[Editor’s Note: In today’s post, the Mad Scientist Laboratory explores the future of teaming in an increasingly hyper-kinetic operational environment. How will Army teams form, train, deploy, and operate on future battlefields defined by machine-speed OPTEMPOs? And how will trust be established and maintained when you are no longer able to shed blood, sweat, and tears with every member of your team? Read on to explore the ramifications of man-machine teaming!]
The future operational environment will be characterized by speed. Speed will increase on the battlefield, in decision making, and in weapons systems impacting how future teams are created, managed, and led.
Future teams should be equipped to fight in a congested information environment where human judgment is incapable of contending with the pace of war fought at machine-speed. On the future battlefield, the information environment may dismantle trust, impacting data integrity and severely hindering all team formations including man-man, man-machine, and machine-machine. Weapons systems will evolve to execute faster targeting and engagement requiring fewer humans in the loop, which may influence how future teams think, plan, and execute.
Future Warfighting Teams: Composition and Competencies
To effectively operate in the future operational environment, teams may need to assemble more quickly, adapt faster, and learn rapidly. With artificial intelligence systems executing machine-speed collection, collation, and analysis of battlefield information, warfighters and commanders will be able to focus on fighting and decision-making.
While there is no shared understanding of what teaming in the future will look like, future teams should be multidimensional, tailorable, and adaptable to operate in a disrupted, degraded, and denied operational environment with decentralized mission command.
The U.S. Army will need to consider team member stability when determining how to optimize team composition to fight and win in the future. Both static and dynamic teams have numerous advantages and disadvantages. A dynamic, cross-functional team will form quickly and disband based on mission requirements, which could drive innovation and creativity. Team leaders will need to quickly assemble, train, and deploy new teams to execute specific missions. However, cohesion and team performance could be adversely impacted. Static teams – who rotate in and out of operational areas together and are replaced by an entirely new team – might be easier to train and be more integrated. Nevertheless, this approach can result in a decline of team skills and an aversion to change. Moreover, static teams in operational environments that rotate as an entire team are continuously forced to relearn new environments and establish new relationships in the operational environment. Key questions include: How will the U.S. Army integrate artificial intelligence into team formations? Will machines be viewed as tools or teammates and will rotating members be humans or machines? How will the Army evaluate future team effectiveness?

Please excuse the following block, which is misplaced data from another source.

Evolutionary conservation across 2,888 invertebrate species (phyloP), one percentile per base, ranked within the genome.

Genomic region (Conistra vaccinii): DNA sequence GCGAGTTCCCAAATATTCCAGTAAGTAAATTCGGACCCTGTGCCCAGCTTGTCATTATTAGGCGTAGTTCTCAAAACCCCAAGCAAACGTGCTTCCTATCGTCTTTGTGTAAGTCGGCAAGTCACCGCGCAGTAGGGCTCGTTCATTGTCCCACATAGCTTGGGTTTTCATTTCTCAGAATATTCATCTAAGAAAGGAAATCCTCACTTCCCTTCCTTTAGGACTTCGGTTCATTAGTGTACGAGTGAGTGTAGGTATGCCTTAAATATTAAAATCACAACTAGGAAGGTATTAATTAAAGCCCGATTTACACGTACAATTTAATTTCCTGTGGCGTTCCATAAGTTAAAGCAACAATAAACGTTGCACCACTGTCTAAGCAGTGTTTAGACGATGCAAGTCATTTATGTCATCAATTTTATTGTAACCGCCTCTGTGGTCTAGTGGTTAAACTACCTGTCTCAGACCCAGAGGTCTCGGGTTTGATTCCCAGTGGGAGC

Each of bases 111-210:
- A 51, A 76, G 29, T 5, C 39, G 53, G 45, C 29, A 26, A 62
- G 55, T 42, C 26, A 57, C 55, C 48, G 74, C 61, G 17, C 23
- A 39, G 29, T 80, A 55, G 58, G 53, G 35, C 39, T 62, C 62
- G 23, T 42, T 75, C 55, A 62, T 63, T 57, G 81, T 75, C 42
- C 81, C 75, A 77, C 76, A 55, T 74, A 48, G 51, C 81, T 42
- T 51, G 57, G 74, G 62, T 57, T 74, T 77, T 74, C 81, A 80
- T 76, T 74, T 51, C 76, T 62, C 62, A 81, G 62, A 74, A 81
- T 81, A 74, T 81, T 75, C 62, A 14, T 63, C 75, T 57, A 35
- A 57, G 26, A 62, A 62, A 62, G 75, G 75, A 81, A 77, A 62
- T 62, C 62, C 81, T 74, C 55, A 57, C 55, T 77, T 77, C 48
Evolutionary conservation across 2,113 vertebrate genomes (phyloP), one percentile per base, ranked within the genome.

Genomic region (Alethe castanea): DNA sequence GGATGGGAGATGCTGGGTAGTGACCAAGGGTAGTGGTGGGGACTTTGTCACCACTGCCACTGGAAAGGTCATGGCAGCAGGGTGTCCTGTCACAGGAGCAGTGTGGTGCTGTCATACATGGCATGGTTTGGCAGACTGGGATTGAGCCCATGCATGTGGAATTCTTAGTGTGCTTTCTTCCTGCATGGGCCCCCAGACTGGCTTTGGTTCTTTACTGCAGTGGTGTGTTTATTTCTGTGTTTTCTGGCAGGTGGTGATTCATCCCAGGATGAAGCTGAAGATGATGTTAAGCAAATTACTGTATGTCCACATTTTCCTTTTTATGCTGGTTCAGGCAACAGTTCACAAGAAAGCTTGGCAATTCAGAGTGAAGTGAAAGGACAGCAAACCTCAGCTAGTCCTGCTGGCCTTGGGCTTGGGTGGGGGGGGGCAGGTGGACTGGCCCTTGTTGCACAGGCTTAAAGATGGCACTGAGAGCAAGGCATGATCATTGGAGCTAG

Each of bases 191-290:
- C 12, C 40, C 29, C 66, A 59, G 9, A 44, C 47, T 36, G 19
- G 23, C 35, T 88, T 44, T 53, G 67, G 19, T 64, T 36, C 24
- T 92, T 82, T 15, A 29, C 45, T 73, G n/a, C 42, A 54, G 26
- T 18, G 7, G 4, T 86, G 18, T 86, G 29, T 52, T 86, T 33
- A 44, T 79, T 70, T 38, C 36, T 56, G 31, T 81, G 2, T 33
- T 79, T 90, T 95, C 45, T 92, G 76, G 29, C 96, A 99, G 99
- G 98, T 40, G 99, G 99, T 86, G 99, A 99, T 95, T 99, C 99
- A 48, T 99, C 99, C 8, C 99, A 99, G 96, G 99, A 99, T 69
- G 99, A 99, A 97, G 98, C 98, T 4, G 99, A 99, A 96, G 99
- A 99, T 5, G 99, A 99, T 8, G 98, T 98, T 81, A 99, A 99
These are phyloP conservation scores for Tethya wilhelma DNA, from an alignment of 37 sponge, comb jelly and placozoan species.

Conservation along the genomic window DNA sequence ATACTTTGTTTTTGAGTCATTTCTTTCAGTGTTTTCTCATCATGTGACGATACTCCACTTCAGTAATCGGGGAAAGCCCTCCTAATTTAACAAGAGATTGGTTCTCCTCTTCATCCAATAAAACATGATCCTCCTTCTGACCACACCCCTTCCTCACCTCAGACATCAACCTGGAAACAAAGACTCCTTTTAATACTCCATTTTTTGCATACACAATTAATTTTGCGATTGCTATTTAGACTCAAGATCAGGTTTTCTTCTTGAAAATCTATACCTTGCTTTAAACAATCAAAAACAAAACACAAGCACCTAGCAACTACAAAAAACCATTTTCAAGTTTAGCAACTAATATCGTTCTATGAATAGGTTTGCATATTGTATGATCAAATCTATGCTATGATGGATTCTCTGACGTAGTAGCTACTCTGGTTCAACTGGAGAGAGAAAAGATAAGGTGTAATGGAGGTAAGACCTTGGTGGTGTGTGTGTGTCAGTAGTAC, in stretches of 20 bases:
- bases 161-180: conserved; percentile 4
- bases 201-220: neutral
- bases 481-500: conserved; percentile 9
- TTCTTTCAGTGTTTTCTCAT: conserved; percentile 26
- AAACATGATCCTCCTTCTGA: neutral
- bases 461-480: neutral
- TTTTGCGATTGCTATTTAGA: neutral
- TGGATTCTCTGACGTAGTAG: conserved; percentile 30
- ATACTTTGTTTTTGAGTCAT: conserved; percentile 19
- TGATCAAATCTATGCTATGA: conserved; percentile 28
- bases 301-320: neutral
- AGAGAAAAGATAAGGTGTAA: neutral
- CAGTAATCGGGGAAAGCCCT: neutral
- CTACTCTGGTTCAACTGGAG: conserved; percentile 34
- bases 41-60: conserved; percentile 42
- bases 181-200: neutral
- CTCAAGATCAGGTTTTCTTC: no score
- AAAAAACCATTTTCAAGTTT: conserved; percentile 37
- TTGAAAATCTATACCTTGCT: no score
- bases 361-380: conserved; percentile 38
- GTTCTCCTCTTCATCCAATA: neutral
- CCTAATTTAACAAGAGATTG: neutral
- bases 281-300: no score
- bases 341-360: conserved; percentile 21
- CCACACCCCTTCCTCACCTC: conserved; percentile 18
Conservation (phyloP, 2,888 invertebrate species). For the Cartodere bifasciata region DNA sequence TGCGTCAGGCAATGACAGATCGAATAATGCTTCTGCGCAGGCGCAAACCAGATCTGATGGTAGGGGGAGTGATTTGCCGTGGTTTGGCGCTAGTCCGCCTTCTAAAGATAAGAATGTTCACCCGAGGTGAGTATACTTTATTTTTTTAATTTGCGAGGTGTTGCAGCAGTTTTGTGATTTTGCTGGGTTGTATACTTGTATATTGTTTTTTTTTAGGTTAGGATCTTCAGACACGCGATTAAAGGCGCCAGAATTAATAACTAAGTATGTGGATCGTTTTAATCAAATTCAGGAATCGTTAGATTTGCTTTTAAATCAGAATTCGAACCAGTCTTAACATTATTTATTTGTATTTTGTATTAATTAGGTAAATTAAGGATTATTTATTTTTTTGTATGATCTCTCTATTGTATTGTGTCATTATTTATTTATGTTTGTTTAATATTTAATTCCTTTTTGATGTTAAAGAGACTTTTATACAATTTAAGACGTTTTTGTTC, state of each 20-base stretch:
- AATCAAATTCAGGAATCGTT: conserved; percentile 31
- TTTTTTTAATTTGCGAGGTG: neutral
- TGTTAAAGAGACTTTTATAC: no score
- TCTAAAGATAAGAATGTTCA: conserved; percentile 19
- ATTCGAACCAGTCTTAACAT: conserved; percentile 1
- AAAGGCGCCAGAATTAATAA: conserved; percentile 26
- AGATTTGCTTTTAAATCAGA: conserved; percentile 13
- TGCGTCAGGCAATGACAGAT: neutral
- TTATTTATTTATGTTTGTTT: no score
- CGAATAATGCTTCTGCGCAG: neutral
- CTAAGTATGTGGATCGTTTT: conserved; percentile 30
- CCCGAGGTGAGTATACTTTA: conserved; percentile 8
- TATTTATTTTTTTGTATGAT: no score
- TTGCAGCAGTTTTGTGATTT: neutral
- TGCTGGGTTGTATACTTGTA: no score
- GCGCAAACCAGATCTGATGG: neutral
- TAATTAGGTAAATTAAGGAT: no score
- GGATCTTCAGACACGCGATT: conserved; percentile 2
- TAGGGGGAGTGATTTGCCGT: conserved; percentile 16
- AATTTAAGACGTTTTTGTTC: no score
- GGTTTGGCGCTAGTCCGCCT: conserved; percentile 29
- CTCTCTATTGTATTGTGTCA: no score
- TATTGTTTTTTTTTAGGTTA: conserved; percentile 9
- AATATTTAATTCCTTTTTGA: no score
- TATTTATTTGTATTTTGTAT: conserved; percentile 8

The speed of technology will continue to drive further change in the operational environment, requiring future teams to cultivate technical, critical, creative, and cultural competencies. Individual Leaders and Soldiers may not have to possess specific technical expertise, but they should be able to understand technical capability to build trust and exploit technological innovation. For example, deepfakes are becoming more sophisticated, and their proliferation may require critical thinking and a basic technological understanding to counter the disinformation they spread, but do not require hard technical expertise at the tactical level. Leaders and Warfighters will likely become disconnected on the battlefield, forcing subordinate Leaders and teams to make autonomous decisions, which might necessitate flattened hierarchy and optimally placed personnel. Future teams will need to be adaptive and employ creative thinking quickly in contested domains to assume the offensive and achieve overmatch on a disruptive, disconnected battlefield defined by speed and lethality. Teaming in the future will frequently include Joint, Interagency, and International teams, which requires a culturally astute, emotionally intelligent team that can empathize with and incorporate divergent views to harness the power of diversity, improve collaboration, and better inform decision-making.
Training teams will likely be significantly different in the future and include both virtual and live training. However, the standard Crawl – Walk – Run approach could help guide this. During the Crawl and Walk phases, teams can begin to learn skills, build relationships, and establish a foundation virtually. Moreover, this would reduce resource requirements and produce efficiencies by saving time, money, and enhancing team performance through increased repetition. The Run phase could be conducted through live training which will build trust, replicate battlefield conditions, and enable leaders to evaluate their teams prior to mission execution.
Future Warfighting Teams: Vulnerabilities